Sayounara

March 22nd, Friday:

DSCN4374

  • Dumpling Egg Drop Soup (Egg, Shrimp Dumplings, Spinach, Carrot)
  • Western-Simmered Potatoes and Bacon (Potato, Bacon, Onion, Edamame)
  • Bread Chicken and Cheese
  • Rice
  • Milk
  • Kcal: 889

Today is the last lunch of the school year. Everyone, were you able to eat at least a little of bit of even foods you hate? Looking back over the year, try looking for areas in which you have grown!

Today is the last day of the school year. For that reason I didn’t eat school lunch. I considered posting a picture of the bento I brought instead, but given that it was nearly exactly what I ate last Monday, I thought this picture of sweet Spring sake I drank the other day was nicer.

I started this blog a year ago with the goal of translating with photographs the school lunch I ate everyday for a full year. I have learned a lot through thinking about and eating school lunch: trying new foods, considering the implications of my food choices, and developing new likes! I hope my dear readers could enjoy seeing a little bit of my daily life and reading my ramblings about school life in Japan.

Posting nearly everyday was a difficult task though, with a busy schedule, so while I will still be eating school lunch next year, I won’t continue posting everyday. However, I wonder is there anything you would like to read about or see pictures of relating to food and Japan?

しゅうまいかき玉汁
じゃが芋とベーコンの洋風煮込み
チーズチキンカツ
ごはん
牛乳

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Carrots and Self-Sufficiency

March 18th, Monday:

DSCN4409

  • Pork Soup (Pork, Potato, Tofu, Carrot, Onion, Burdock, Garlic)
  • Dressed Spinach and Tuna (Spinach, Tuna)
  • Sesame Teriyaki Chicken
  • Rice
  • Milk
  • Kcal: 937

Pork contains lots of vitamin B, which we need for producing energy. We want to eat it especially when we will be exercising a lot or when we tire easily.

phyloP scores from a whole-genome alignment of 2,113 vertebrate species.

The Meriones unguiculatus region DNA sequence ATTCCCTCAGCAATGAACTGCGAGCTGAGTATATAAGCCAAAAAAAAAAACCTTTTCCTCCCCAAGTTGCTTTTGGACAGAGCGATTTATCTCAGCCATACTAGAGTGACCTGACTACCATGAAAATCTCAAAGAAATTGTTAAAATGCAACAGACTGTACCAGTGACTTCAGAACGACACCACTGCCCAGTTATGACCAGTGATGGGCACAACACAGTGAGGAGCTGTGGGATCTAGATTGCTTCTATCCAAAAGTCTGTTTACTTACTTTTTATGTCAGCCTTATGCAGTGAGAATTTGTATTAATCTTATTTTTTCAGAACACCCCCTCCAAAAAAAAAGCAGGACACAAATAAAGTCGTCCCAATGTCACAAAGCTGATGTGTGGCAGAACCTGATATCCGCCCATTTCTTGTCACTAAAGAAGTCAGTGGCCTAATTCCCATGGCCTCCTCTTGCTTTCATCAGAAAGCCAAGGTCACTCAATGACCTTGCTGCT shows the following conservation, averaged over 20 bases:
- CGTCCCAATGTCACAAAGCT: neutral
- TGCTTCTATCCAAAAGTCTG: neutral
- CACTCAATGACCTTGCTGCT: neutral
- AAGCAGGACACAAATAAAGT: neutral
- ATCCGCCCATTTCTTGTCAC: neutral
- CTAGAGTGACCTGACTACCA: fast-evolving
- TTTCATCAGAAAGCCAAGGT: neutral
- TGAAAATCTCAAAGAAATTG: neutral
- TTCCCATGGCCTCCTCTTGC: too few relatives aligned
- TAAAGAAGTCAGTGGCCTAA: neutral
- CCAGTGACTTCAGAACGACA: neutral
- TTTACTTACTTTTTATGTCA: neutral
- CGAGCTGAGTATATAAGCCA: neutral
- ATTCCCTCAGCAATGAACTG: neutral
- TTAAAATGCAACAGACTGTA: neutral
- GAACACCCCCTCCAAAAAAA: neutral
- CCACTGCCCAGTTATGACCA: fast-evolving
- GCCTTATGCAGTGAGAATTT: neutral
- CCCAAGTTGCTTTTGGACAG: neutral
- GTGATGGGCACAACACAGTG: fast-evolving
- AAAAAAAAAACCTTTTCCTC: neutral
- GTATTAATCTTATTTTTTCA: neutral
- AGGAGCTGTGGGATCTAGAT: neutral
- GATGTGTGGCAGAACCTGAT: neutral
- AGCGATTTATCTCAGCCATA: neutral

Through a sort of confusion of the schedule, I had classes today, but didn’t eat school lunch. But above is a photo of the school lunches in the teacher’s room, kindly already served into dishes by Higashi’s office lady.

Japan is pretty good about labelling where food products come from. For example, at my market, the prefecture where the fresh vegetables and fruits are grown is listed on the same tag as the price. With processed products, many of them are labeled with the prefecture or country their ingredients come from. This is very nice for a variety of reasons. If you are concerned about GMOs, chemical fertilizers, radiation, or food self-sufficiency, this information is useful for making educated decisions.

Just knowing the prefecture the food is from is nice, but on some vegetables they actually have a bar code. Going to the bar code’s URL, you can see all sorts of information about the food you are buying. You can see the page for some carrots I bought here. It includes pretty much everything I could want to know about those carrots. It gives the type of carrot, where they were grown, what fertilizer was used and how often, pesticides used and how much and often, when they were planted and harvested, who packed and transported the carrots, and more. It even includes pictures of the carrot field and the family that grew the carrots. It’s really amazing!

These are the people that grew my carrots!

These are the people that grew my carrots!

Technology is a really wonderful thing. I feel we should always keep working to improve and uncover new technology. The hard part though is having the wisdom to use technology for good things and not bad things. Maybe this is rather insignificant, but I feel my bar coded carrots are an example of the wonderful good things with which technology can help us.

The bento I ate today instead of school lunch